Australian hospitals should avoid prescribing expensive broad-spectrum antibiotics for pneumonia to avoid the development of more drug-resistant super bugs, according to a University of Melbourne study.
The study, by PhD researcher and Austin Health Infectious Diseases consultant, Dr Patrick Charles, shows that only 5 per cent of people admitted to hospital with community-acquired pneumonia had infections caused by organisms that could not be successfully treated with penicillin combined with an "atypical" antibiotic such as doxycycline or erythromycin.
In the world's largest study of its kind, Dr Charles studied almost 900 people admitted to six Australian hospitals over 28 months from 2004 to 2006.
Dr Charles' research analysed samples of blood, urine, sputum and viral swabs of the nose and throat taken from 885 patients at the Austin, Alfred, Monash and West Gippsland hospitals in Victoria, the Royal Perth Hospital and Princess Alexandra Hospital, Brisbane.
He found that most cases of pneumonia were caused by easy to treat bacteria such as the pneumococcus or Mycoplasma, or alternatively by respiratory viruses that do not require antibiotic therapy.
Only five per cent of cases were caused by organisms that would require more expensive and broad-spectrum antibiotics, and these cases were nearly all in patients who'd had frequent hospital admissions or were residents of nursing homes.
"The study results show that current Australian guidelines for prescribing antibiotics for pneumonia are appropriate,'' Dr Charles said.
"It shows that Australian doctors should resist the push which is occurring in some parts of the world – particularly the US - to prescribe broad spectrum antibiotics to treat essentially all possible causes."
Dr Charles said the trend towards broad-spectrum antibiotics was being driven by laboratory-based studies of resistance rates in bacteria sent to the labs, rather than clinical studies of patients with pneumonia.
In the laboratory-based studies, the bacterial isolates often come from highly selected patients with more difficult to treat disease.
In addition, the fear of litigation made some doctors unnecessarily opt for more aggressive treatments.
However, the more frequently these broad-spectrum antibiotics were used, the more likely it was that bacteria would be become resistant to them.
"The emergence of antibiotic-resistant bacterial pathogens is one of the biggest threats to Australian health care standards and is closely linked to the inappropriate use of antibiotics,'' Dr Charles said.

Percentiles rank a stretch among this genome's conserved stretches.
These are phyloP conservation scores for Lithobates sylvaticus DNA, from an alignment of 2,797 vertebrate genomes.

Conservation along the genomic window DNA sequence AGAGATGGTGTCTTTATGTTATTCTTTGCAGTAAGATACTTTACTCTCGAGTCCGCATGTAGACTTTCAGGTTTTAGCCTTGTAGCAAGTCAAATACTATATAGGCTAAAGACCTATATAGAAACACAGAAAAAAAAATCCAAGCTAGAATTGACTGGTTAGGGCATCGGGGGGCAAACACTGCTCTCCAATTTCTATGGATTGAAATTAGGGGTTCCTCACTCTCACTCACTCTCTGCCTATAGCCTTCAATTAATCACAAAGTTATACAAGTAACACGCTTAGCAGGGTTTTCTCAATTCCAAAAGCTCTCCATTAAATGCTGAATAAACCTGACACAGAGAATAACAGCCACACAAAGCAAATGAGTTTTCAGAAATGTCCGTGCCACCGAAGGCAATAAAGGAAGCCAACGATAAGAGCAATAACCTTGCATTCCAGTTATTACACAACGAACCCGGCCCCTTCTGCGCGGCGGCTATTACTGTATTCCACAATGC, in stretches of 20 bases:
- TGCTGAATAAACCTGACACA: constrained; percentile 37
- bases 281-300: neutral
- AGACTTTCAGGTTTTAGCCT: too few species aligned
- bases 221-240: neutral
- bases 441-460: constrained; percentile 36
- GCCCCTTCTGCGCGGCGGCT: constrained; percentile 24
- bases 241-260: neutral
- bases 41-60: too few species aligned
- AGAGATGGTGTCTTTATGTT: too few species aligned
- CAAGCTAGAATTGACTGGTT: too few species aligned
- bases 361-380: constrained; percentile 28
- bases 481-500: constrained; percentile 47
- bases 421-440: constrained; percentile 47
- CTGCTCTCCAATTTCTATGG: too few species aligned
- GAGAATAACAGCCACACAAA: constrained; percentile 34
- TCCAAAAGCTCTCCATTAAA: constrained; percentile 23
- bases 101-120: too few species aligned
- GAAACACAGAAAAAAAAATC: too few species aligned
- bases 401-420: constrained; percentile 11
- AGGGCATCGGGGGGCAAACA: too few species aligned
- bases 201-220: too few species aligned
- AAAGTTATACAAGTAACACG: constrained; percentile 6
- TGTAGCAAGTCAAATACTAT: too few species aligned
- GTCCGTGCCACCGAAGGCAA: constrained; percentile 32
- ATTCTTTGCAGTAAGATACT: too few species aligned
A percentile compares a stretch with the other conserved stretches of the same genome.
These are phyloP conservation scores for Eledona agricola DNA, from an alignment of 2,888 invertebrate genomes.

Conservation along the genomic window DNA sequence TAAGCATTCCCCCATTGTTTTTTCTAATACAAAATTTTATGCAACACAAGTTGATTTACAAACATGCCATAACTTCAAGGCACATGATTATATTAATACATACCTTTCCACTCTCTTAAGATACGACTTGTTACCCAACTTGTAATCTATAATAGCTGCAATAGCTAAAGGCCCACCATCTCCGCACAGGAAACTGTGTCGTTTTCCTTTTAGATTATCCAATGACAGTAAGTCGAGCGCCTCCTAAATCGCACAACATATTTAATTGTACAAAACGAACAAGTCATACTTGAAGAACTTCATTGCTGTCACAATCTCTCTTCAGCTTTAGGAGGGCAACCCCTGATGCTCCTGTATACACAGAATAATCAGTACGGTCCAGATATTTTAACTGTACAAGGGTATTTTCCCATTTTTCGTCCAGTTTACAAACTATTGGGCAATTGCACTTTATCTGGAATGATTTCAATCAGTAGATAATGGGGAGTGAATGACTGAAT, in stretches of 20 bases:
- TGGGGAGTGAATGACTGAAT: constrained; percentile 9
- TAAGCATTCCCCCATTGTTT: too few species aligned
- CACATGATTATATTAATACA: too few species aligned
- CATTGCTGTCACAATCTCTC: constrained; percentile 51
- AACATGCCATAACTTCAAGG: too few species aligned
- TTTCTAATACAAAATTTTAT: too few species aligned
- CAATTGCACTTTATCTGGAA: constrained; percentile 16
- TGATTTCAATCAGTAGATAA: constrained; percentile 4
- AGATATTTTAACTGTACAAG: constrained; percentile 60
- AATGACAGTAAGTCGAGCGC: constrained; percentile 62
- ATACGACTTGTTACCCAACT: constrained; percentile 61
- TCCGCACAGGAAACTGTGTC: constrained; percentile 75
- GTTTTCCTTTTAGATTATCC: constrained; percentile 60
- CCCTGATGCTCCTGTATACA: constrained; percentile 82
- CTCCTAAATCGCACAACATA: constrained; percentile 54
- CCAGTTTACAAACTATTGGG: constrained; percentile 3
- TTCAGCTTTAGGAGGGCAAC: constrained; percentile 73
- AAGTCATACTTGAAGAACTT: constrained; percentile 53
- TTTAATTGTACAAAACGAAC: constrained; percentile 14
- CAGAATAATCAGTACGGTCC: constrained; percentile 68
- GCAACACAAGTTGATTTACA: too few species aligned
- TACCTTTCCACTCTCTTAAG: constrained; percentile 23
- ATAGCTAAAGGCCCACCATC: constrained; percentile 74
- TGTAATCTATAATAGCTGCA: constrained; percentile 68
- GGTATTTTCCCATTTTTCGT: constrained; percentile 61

"By continuing to use more traditional antibiotics to treat most cases of pneumonia, Australian doctors can limit or delay the emergence of more resistant strains of bacteria.
"By using the broad-spectrum antibiotics less often, we can also prolong the effective lifespan of these drugs.
"Furthermore, in the US, Canada and some parts of Europe, they are seeing some serious complications which appear to be related to the overuse of some classes of broad-spectrum antibiotics that are frequently used there to treat respiratory infections."
Janine Sim-Jones | EurekAlert!
New study from the University of Halle: How climate change alters plant growth
12.01.2018 | Martin-Luther-Universität Halle-Wittenberg
Disarray in the brain
18.12.2017 | Universität zu Lübeck
What enables electrons to be transferred swiftly, for example during photosynthesis? An interdisciplinary team of researchers has worked out the details of how...
For the first time, scientists have precisely measured the effective electrical charge of a single molecule in solution. This fundamental insight of an SNSF Professor could also pave the way for future medical diagnostics.
Electrical charge is one of the key properties that allows molecules to interact. Life itself depends on this phenomenon: many biological processes involve...
At the JEC World Composite Show in Paris in March 2018, the Fraunhofer Institute for Laser Technology ILT will be focusing on the latest trends and innovations in laser machining of composites. Among other things, researchers at the booth shared with the Aachen Center for Integrative Lightweight Production (AZL) will demonstrate how lasers can be used for joining, structuring, cutting and drilling composite materials.
No other industry has attracted as much public attention to composite materials as the automotive industry, which along with the aerospace industry is a driver...
Scientists at Tokyo Institute of Technology (Tokyo Tech) and Tohoku University have developed high-quality GFO epitaxial films and systematically investigated their ferroelectric and ferromagnetic properties. They also demonstrated the room-temperature magnetocapacitance effects of these GFO thin films.
Multiferroic materials show magnetically driven ferroelectricity. They are attracting increasing attention because of their fascinating properties such as...
The oceans are the largest global heat reservoir. As a result of man-made global warming, the temperature in the global climate system increases; around 90% of...
08.01.2018 | Event News
11.12.2017 | Event News
08.12.2017 | Event News
17.01.2018 | Ecology, The Environment and Conservation
17.01.2018 | Physics and Astronomy
17.01.2018 | Awards Funding